This past Friday evening I attended a Machu Picchu lecture at the Club. The overall theme, delivered by an explorer who has an intimate 40+ year history with the ruins, seemed to be that a great conspiracy exists. This collusion I’m told, wants to keep the “truth” of Machu Picchu from the rest of us through some apparent Indiana Jones machinations. Entertaining to be sure, but I was actually more drawn to the expat characters who made up the bulk of the audience. The youngest seemed to be from early-middle aged (whatever that category is in these changing days) while the oldest seems to have been on intimate terms with Hiram (the “discoverer” of Machu Picchu) Bingham’s youngest son. This Club, the oldest branch of SAEX, demands further investigation. I’ve accepted the assignment.

And I’ve also accepted Michael’s invitation to apply for a room at the club when I do return. Like each of the SAEX branches, Lima has rooms for both short-term and longer stays. It has a kitchen large enough for several travelers at a time, a common area with a large map table and a very large lending library with a separate book exchange.Michael tells me that soon they will also inhabit the downstairs and begin hosting monthly socials like the successful ones held in Quito. This should be in effect before I return.

Visiting The Shuar of Morona Santiago

In my earlier 3-part Guaranda postings I mentioned that I have been exchanging casual English lessons for Spanish lessons with my Ecuadorian friend Jefferson. We often meet at the SAEX clubhouse and talk over the days events. With the Club being what it is, namely a conduit for information transfer, I have received an invitation to teach English in El Oriente. This isn’t a formal offer, but rather a chance for cultural exchange.

A group of people, some from SAEX, most not, are leaving this weekend, the final one in April. The plan is to fly to the very south of the country, to Catamayo, and work our way northeast by bus and van.

Before I arrived in Ecuador I had already known that I would visit the Amazon Basin, but I had no clear plans as to just how to carry this off. What I did know is that I wouldn’t be staying in an eco-lodge paying several hundreds of dollars a day to hang out with other tourists, dress up like “natives” and play with blow-guns. So once this invitation reared up, I knew my chance had arrived.

For 18 days I will be traveling in one of the most undeveloped areas of Ecuador: the Province of Morona Santiago, in the southeastern borderlands fronting Peru’s Amazonia. This is the land of the Shuar, the only people on this planet who collected the heads of their enemies.

Una Cabeza Reducida

Una Cabeza Reducida

Known by the Shuar as Tsantsa, this “head-shrinking” practice which is agreed upon by many as having ceased, was done to acquire the warrior spirits, Arutam, of the enemy and to prevent these spirits from causing further harm to the Shuar. I believe that there is a good chance that I will return from this trip with my head still attached to the rest of me. The contents of my head however may not be the same as what I started out with.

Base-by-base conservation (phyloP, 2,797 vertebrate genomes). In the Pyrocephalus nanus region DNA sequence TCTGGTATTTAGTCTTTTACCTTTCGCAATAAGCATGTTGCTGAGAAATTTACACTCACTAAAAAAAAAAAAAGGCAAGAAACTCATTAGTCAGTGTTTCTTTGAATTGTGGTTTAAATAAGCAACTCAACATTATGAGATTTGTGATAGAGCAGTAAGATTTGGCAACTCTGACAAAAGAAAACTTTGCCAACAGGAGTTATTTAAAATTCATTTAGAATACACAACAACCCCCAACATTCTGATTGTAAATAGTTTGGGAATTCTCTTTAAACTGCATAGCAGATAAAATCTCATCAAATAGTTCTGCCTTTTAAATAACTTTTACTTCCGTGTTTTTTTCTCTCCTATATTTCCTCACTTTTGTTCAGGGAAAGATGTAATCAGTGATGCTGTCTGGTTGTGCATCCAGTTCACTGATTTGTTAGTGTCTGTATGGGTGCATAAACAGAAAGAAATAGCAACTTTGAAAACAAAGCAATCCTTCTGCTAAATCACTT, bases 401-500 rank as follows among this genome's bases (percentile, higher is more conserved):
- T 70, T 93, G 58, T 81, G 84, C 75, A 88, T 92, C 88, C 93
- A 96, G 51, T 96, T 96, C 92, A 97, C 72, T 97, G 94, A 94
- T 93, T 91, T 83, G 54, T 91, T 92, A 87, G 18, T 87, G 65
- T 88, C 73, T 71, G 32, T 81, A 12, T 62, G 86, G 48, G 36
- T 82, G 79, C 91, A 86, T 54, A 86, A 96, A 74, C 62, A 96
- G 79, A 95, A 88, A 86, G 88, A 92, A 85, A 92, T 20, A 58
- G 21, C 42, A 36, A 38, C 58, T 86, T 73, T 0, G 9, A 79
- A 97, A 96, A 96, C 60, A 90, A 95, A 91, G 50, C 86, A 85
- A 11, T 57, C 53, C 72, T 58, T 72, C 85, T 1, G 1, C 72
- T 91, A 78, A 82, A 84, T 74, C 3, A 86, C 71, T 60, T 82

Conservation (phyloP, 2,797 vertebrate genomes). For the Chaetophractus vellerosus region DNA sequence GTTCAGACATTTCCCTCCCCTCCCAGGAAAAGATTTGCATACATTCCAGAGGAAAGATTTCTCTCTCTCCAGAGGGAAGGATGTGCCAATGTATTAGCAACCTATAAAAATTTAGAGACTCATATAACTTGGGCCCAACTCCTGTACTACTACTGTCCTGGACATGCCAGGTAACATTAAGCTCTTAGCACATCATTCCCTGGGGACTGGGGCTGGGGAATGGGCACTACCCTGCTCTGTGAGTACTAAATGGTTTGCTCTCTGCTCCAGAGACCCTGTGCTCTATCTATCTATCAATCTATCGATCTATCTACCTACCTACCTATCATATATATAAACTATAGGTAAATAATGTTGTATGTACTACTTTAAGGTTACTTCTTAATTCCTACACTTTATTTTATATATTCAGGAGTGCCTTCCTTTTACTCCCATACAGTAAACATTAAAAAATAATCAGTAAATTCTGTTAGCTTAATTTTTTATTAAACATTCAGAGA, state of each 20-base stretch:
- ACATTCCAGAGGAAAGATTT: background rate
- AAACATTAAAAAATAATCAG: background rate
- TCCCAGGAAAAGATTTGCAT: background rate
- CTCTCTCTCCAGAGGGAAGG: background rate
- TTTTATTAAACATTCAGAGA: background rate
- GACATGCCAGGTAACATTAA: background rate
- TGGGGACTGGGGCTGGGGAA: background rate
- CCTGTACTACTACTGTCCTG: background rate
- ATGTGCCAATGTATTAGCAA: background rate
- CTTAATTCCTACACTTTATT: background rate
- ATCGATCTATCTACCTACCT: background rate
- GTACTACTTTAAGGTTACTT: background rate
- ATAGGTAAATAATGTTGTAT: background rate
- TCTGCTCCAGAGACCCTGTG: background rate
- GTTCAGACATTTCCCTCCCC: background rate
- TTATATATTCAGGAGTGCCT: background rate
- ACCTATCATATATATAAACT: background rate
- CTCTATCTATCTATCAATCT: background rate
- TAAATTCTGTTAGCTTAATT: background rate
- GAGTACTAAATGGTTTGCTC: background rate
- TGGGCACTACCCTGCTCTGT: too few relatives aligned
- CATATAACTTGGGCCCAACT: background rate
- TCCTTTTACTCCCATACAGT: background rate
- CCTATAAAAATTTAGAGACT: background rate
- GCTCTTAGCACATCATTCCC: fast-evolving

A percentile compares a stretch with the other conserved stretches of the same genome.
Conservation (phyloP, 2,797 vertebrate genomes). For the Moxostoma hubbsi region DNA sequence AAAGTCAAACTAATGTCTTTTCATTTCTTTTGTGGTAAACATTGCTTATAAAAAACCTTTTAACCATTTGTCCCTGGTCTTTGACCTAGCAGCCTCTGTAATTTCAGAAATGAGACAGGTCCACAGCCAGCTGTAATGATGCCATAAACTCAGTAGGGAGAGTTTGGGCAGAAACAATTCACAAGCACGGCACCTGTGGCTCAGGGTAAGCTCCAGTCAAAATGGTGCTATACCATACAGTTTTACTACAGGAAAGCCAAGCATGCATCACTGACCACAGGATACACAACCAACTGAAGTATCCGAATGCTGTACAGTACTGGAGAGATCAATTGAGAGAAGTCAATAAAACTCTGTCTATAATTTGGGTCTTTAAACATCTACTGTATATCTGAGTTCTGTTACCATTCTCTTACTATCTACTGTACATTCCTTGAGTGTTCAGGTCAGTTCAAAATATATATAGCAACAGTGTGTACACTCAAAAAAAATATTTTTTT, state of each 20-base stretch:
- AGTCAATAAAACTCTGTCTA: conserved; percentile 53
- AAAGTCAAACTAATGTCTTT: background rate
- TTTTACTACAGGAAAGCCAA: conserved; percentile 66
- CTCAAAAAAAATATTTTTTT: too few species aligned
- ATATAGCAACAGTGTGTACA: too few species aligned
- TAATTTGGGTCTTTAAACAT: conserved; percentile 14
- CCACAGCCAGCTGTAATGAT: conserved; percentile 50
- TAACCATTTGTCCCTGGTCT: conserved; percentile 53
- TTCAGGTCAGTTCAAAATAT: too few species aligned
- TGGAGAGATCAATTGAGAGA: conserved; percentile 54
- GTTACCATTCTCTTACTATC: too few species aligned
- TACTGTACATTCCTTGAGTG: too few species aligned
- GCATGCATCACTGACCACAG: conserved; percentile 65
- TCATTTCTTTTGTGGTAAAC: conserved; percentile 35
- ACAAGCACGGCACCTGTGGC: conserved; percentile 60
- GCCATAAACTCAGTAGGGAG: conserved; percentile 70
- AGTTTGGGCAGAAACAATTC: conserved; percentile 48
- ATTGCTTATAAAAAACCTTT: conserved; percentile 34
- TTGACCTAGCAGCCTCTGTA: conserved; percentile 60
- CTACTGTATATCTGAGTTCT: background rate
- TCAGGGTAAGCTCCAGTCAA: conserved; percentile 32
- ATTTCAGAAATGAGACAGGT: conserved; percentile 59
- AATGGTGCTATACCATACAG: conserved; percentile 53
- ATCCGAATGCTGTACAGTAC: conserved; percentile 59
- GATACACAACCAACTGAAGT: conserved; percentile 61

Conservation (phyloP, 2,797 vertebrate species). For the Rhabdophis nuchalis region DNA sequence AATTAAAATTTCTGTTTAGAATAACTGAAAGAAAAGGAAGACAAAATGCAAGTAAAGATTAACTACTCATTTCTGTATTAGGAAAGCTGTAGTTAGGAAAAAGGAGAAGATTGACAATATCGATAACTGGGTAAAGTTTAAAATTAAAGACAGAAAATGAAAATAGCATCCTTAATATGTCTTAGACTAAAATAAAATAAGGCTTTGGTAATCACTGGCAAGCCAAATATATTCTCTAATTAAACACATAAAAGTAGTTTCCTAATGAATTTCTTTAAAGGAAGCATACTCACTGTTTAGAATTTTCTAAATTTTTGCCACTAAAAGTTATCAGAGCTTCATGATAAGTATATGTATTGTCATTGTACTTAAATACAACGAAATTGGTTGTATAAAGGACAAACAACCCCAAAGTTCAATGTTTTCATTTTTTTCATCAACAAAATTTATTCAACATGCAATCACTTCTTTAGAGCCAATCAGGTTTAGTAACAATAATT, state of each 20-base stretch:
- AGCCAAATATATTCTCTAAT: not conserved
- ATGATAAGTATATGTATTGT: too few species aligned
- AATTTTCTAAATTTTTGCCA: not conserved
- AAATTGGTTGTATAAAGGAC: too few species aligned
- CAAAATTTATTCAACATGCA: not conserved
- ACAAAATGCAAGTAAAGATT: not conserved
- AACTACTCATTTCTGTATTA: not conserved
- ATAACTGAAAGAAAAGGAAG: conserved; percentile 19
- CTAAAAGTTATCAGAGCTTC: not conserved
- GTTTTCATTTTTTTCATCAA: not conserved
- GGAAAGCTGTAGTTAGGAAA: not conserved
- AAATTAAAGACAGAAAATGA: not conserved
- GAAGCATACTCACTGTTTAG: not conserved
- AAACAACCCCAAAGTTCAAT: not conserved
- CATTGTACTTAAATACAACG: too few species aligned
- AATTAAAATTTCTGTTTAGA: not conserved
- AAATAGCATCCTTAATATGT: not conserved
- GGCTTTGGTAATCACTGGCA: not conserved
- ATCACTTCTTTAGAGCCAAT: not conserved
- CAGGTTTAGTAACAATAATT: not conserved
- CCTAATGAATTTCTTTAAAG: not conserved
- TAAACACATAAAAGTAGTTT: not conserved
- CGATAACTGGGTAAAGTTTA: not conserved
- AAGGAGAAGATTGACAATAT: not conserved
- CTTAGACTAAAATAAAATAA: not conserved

There are 17 of us plus Paul, the leader. The majority of the group hails from Europe, with the UK, the Netherlands, Belgium, Germany, the Czech Republic, and Poland among those countries represented. We will gather on Saturday the 24th to the south of Loja, the largest city nearby the farm where we will begin. Each of us joined this group to take part in 8 days worth of Natem ceremonies and to attend the workshops necessary to prepare for those ceremonies.

These are Shuar-derived ceremonies, evolved through millennia and developed as an intimate and participatory examination of human placement within, rather than imposed upon, this Amazonian environment. The Shuar are, as are all localized indigenous peoples, masters of the knowledge necessary to be fully integrated into this life. They know the plants, the insects, the animals, the land, the rivers, the skies, and of course the gods who weave each of these parts into the syncretic whole.

By taking part in these ceremonies the group will be exposed to the cosmology of the Shuar and how this unique apprehension of the universe is vitally relevant to the existence of the planet. There is a very real and immediate threat to not only the Shuar and their ancestral lands, but, as the “lungs of the world” this land’s endangered future is a threat to all of us.

The Ecuadorian government has doubled back on its promise to protect indigenous lands, allowing the Chinese, the Canadians, and others access to this vital Amazon watershed for surface mining, with plans to permit the largest surface mines in the world. These mines will destroy hundreds of thousands of hectares of unique drainage basins that feed the headwaters of the Amazon.

These watersheds are among the most bio-diverse ecosystems in the world and once they are removed from the Amazon’s life-cycle the entire planet will be adversely affected. Such an environmental violation will not have simply a small ripple effect, but rather an immediate and enormous negative impact on how the world breathes.